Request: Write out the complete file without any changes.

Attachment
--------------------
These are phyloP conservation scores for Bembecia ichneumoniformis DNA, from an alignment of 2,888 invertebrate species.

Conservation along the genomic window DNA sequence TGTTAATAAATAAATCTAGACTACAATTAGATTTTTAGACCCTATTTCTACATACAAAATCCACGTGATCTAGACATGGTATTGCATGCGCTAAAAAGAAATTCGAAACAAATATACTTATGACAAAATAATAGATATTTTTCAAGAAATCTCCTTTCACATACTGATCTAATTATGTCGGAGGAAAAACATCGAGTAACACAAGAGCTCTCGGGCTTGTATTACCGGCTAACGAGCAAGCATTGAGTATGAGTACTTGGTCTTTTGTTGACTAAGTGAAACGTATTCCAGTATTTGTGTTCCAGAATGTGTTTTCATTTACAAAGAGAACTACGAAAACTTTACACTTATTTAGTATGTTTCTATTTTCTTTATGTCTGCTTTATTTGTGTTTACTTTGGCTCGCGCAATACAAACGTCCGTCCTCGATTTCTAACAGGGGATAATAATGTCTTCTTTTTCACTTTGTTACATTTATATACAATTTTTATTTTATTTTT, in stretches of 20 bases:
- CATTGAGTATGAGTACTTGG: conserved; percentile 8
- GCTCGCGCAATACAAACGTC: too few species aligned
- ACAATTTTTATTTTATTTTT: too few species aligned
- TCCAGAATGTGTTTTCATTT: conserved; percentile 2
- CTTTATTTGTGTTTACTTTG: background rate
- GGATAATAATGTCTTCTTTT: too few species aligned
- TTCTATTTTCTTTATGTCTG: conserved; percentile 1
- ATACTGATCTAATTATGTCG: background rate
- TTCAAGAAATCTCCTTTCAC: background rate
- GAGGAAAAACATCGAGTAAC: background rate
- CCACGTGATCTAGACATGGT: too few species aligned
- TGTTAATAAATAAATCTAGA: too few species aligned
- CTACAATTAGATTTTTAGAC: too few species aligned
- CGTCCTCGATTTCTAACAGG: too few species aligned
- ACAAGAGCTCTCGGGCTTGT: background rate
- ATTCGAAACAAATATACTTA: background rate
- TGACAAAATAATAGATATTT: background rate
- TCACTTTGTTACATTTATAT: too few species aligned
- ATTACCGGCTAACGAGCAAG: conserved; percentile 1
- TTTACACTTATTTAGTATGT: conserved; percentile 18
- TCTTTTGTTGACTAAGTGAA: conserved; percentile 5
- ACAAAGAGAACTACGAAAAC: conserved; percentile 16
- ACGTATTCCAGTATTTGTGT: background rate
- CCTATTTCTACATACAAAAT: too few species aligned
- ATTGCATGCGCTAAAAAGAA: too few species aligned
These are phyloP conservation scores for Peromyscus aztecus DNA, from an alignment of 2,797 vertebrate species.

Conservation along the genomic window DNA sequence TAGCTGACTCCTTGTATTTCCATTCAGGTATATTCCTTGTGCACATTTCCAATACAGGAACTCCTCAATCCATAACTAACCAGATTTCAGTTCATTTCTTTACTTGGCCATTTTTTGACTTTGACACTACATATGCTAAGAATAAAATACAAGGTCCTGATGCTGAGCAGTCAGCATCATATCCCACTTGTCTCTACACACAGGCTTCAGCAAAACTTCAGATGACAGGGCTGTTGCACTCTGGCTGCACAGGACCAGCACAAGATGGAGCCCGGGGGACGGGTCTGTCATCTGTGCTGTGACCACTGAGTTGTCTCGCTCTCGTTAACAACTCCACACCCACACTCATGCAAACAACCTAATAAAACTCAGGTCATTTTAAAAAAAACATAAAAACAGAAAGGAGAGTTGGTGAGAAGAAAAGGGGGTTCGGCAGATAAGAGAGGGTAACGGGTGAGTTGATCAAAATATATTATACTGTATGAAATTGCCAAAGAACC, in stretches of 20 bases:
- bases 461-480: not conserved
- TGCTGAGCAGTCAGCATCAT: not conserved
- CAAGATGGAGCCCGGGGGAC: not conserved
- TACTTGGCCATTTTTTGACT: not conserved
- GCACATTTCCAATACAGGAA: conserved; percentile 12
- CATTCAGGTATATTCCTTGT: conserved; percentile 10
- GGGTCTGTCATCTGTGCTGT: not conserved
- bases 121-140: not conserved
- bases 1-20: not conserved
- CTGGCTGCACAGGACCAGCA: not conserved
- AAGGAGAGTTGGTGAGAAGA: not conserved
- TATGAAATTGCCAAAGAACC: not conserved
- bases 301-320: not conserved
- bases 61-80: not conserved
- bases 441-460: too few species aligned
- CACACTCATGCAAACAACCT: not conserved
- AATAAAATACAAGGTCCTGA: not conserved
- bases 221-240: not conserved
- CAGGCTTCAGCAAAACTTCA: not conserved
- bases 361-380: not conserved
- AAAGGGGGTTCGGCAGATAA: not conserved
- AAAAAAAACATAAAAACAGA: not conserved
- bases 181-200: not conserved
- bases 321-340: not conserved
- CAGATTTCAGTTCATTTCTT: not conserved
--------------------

These are phyloP conservation scores for Bembecia ichneumoniformis DNA, from an alignment of 2,888 invertebrate species.

Conservation along the genomic window DNA sequence TGTTAATAAATAAATCTAGACTACAATTAGATTTTTAGACCCTATTTCTACATACAAAATCCACGTGATCTAGACATGGTATTGCATGCGCTAAAAAGAAATTCGAAACAAATATACTTATGACAAAATAATAGATATTTTTCAAGAAATCTCCTTTCACATACTGATCTAATTATGTCGGAGGAAAAACATCGAGTAACACAAGAGCTCTCGGGCTTGTATTACCGGCTAACGAGCAAGCATTGAGTATGAGTACTTGGTCTTTTGTTGACTAAGTGAAACGTATTCCAGTATTTGTGTTCCAGAATGTGTTTTCATTTACAAAGAGAACTACGAAAACTTTACACTTATTTAGTATGTTTCTATTTTCTTTATGTCTGCTTTATTTGTGTTTACTTTGGCTCGCGCAATACAAACGTCCGTCCTCGATTTCTAACAGGGGATAATAATGTCTTCTTTTTCACTTTGTTACATTTATATACAATTTTTATTTTATTTTT, in stretches of 20 bases:
- CATTGAGTATGAGTACTTGG: conserved; percentile 8
- GCTCGCGCAATACAAACGTC: too few species aligned
- ACAATTTTTATTTTATTTTT: too few species aligned
- TCCAGAATGTGTTTTCATTT: conserved; percentile 2
- CTTTATTTGTGTTTACTTTG: background rate
- GGATAATAATGTCTTCTTTT: too few species aligned
- TTCTATTTTCTTTATGTCTG: conserved; percentile 1
- ATACTGATCTAATTATGTCG: background rate
- TTCAAGAAATCTCCTTTCAC: background rate
- GAGGAAAAACATCGAGTAAC: background rate
- CCACGTGATCTAGACATGGT: too few species aligned
- TGTTAATAAATAAATCTAGA: too few species aligned
- CTACAATTAGATTTTTAGAC: too few species aligned
- CGTCCTCGATTTCTAACAGG: too few species aligned
- ACAAGAGCTCTCGGGCTTGT: background rate
- ATTCGAAACAAATATACTTA: background rate
- TGACAAAATAATAGATATTT: background rate
- TCACTTTGTTACATTTATAT: too few species aligned
- ATTACCGGCTAACGAGCAAG: conserved; percentile 1
- TTTACACTTATTTAGTATGT: conserved; percentile 18
- TCTTTTGTTGACTAAGTGAA: conserved; percentile 5
- ACAAAGAGAACTACGAAAAC: conserved; percentile 16
- ACGTATTCCAGTATTTGTGT: background rate
- CCTATTTCTACATACAAAAT: too few species aligned
- ATTGCATGCGCTAAAAAGAA: too few species aligned
These are phyloP conservation scores for Peromyscus aztecus DNA, from an alignment of 2,797 vertebrate species.

Conservation along the genomic window DNA sequence TAGCTGACTCCTTGTATTTCCATTCAGGTATATTCCTTGTGCACATTTCCAATACAGGAACTCCTCAATCCATAACTAACCAGATTTCAGTTCATTTCTTTACTTGGCCATTTTTTGACTTTGACACTACATATGCTAAGAATAAAATACAAGGTCCTGATGCTGAGCAGTCAGCATCATATCCCACTTGTCTCTACACACAGGCTTCAGCAAAACTTCAGATGACAGGGCTGTTGCACTCTGGCTGCACAGGACCAGCACAAGATGGAGCCCGGGGGACGGGTCTGTCATCTGTGCTGTGACCACTGAGTTGTCTCGCTCTCGTTAACAACTCCACACCCACACTCATGCAAACAACCTAATAAAACTCAGGTCATTTTAAAAAAAACATAAAAACAGAAAGGAGAGTTGGTGAGAAGAAAAGGGGGTTCGGCAGATAAGAGAGGGTAACGGGTGAGTTGATCAAAATATATTATACTGTATGAAATTGCCAAAGAACC, in stretches of 20 bases:
- bases 461-480: not conserved
- TGCTGAGCAGTCAGCATCAT: not conserved
- CAAGATGGAGCCCGGGGGAC: not conserved
- TACTTGGCCATTTTTTGACT: not conserved
- GCACATTTCCAATACAGGAA: conserved; percentile 12
- CATTCAGGTATATTCCTTGT: conserved; percentile 10
- GGGTCTGTCATCTGTGCTGT: not conserved
- bases 121-140: not conserved
- bases 1-20: not conserved
- CTGGCTGCACAGGACCAGCA: not conserved
- AAGGAGAGTTGGTGAGAAGA: not conserved
- TATGAAATTGCCAAAGAACC: not conserved
- bases 301-320: not conserved
- bases 61-80: not conserved
- bases 441-460: too few species aligned
- CACACTCATGCAAACAACCT: not conserved
- AATAAAATACAAGGTCCTGA: not conserved
- bases 221-240: not conserved
- CAGGCTTCAGCAAAACTTCA: not conserved
- bases 361-380: not conserved
- AAAGGGGGTTCGGCAGATAA: not conserved
- AAAAAAAACATAAAAACAGA: not conserved
- bases 181-200: not conserved
- bases 321-340: not conserved
- CAGATTTCAGTTCATTTCTT: not conserved